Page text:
The Bodyline series triggered this radical shift to cushion batting. The fall of Australia (batting) was viewed a national catastrophe and strained the relations between the two contesting nations no end. The Game’s decline was imminent, so was it held. The Body-line series carried the seeds of eventual restriction on bouncers.  The batsmen and their batting were to be saved. The moment there was a restriction on bouncers per over, the genuine quickies were no longer a deterrent. The batsmen are almost no longer under dichotomous imperatives of saving their respective lives and their wickets.


The evenness of battle between bowlers and batsmen was further eroded, especially in the Test matches, with the decision to cover the wickets. While the wicket for the first couple of days conduced to batting, its being left uncovered hastened its bowler friendly character. The wickets were left exposed to the elements. Bowling, as also the batting, on a wet wicket was an art. It distinguished one batsman from the other. This has been beautifully brought out by CLR James in his book, ‘Beyond A Boundary’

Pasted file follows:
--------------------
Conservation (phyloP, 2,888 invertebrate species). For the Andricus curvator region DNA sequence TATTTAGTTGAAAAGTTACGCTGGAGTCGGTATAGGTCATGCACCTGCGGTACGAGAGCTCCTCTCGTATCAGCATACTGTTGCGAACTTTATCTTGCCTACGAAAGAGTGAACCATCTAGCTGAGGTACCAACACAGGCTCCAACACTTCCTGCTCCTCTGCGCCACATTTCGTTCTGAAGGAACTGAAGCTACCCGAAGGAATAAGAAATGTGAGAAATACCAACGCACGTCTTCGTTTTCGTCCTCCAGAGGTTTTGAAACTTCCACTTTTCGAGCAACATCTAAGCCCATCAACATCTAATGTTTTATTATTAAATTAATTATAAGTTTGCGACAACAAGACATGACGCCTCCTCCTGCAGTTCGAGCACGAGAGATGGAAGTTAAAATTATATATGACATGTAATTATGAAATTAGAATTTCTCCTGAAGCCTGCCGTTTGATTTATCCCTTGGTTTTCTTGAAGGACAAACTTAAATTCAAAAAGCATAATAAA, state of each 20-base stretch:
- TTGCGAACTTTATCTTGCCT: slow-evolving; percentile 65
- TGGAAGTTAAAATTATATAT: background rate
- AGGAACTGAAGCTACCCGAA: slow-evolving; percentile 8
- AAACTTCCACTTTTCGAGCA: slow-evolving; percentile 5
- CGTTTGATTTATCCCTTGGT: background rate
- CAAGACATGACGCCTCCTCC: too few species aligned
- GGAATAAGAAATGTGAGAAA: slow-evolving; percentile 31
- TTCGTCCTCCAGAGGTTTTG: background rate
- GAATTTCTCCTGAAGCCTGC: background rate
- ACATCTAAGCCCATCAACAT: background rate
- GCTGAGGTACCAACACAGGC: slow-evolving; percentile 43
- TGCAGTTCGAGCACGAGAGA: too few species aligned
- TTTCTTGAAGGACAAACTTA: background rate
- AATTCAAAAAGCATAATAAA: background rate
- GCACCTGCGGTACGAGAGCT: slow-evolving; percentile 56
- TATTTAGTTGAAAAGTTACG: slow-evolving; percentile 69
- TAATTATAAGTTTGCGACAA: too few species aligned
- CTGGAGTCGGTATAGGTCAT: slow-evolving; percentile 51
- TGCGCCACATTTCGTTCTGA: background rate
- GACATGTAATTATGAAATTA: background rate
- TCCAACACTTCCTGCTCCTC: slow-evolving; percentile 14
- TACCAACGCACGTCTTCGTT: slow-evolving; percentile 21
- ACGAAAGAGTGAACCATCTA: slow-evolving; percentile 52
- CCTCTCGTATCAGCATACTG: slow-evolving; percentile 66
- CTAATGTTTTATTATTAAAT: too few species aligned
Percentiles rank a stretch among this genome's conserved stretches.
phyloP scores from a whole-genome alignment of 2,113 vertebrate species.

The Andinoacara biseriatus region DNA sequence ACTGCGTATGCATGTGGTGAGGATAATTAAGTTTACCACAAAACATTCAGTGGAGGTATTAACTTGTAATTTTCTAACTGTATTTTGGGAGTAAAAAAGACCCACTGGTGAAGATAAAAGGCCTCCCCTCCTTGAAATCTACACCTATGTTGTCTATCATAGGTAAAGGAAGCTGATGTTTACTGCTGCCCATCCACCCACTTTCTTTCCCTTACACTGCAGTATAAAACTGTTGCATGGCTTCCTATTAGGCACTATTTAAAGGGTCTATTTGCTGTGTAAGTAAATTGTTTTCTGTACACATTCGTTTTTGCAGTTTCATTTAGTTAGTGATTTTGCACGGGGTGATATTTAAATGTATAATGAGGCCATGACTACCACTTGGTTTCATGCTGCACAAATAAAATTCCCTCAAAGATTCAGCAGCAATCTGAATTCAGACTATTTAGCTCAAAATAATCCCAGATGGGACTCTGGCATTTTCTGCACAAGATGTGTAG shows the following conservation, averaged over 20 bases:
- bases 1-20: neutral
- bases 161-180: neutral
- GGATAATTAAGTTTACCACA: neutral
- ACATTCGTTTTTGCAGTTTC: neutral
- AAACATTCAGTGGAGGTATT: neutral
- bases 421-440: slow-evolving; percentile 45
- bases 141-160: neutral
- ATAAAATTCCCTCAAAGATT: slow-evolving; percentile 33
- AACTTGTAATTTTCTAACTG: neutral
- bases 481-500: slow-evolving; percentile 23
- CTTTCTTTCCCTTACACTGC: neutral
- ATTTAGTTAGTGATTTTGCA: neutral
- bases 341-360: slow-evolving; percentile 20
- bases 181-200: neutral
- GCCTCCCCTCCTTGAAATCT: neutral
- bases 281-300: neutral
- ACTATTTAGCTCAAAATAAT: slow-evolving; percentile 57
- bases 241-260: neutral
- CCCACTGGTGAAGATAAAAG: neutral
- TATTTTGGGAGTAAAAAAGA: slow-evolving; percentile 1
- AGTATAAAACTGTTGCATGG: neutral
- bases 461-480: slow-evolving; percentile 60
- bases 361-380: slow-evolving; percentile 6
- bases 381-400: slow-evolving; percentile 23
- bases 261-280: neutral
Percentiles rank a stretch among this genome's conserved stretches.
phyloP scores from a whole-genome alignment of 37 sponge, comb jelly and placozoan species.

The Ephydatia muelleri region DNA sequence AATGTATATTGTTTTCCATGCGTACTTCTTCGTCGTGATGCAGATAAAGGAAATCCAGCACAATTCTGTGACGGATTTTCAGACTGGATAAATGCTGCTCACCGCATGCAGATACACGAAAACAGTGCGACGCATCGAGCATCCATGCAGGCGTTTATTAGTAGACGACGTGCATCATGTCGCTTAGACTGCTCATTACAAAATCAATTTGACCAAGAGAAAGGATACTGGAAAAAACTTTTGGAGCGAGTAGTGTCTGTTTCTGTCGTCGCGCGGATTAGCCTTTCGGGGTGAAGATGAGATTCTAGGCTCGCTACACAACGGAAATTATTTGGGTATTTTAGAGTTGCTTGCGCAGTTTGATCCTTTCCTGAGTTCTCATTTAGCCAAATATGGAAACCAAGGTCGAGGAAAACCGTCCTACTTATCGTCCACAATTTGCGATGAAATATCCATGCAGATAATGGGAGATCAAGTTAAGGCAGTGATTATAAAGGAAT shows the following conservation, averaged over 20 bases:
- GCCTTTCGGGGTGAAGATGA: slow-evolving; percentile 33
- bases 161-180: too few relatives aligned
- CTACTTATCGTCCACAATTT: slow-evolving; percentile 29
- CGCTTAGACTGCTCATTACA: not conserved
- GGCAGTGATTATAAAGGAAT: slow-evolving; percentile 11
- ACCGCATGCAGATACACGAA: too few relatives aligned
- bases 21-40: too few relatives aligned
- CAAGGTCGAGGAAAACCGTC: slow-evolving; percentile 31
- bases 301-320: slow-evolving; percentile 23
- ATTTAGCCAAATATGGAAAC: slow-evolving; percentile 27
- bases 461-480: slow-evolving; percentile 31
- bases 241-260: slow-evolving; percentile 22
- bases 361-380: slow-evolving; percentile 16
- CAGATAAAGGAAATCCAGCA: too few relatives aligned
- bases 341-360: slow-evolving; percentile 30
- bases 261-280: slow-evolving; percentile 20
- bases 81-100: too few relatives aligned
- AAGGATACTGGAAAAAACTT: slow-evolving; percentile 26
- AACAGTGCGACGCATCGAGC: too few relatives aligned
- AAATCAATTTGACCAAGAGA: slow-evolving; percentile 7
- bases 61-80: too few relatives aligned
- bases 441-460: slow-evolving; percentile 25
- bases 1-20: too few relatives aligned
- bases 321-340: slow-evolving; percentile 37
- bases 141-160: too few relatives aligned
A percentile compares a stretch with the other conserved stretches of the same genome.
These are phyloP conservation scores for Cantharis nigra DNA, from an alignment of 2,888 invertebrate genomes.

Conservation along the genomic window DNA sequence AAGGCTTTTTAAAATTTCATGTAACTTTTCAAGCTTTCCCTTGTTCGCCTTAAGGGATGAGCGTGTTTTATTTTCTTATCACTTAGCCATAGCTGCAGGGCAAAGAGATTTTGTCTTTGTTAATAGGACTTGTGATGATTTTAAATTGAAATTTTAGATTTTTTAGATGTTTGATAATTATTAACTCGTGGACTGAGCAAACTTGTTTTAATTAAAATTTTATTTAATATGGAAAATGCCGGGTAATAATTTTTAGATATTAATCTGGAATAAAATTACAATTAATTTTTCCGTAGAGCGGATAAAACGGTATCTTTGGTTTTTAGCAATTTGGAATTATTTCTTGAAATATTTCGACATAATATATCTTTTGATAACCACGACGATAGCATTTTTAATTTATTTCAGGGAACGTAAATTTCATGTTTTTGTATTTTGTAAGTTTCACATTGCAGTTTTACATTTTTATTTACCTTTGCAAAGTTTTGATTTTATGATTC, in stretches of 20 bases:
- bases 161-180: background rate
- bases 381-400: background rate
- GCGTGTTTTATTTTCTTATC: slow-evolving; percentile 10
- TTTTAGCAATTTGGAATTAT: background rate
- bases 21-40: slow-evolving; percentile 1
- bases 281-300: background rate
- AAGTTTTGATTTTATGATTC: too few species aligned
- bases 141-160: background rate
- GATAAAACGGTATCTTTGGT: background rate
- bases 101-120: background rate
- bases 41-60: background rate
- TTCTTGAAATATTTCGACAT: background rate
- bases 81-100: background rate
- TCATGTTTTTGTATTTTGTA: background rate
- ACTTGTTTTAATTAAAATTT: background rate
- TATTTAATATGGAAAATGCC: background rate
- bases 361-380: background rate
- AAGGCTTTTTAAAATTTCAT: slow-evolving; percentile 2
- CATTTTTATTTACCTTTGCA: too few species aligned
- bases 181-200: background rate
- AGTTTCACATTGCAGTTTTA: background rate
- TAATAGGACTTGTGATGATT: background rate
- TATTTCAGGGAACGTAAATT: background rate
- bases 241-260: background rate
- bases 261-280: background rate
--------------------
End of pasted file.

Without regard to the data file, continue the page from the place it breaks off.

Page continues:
James writes, “In 13 innings on wet and uncertain pitches, George Headley passed 50 seven times. Three times only he scored less than double figures, and in his other three innings his scores were 25, 35 and 40. In 15 innings, Bradman passed fifty only once, 40 only twice and 15 only four times. His average is 16.66. George’s average was 39.85. One need not build on these figures a monument, but one can’t ignore it. Bradman’s curious deficiency on wet wickets has been the subject of much searching comment. George’s superior record has been noticed before, and the finest of cricketing critic Neville Cardus has stated that Headley has good claims to be considered on all wickets the finest of the inter-War batsman.”


The Bradman’s batting genius could only be tested only on wet wicket where he appeared to have only a mortal level. But with covered wickets, the batsmen, especially those considered gifted and great, are not really stretched as to their batting abilities. With this, the tussle between the bat and the ball became further askewed in favour of the batsman.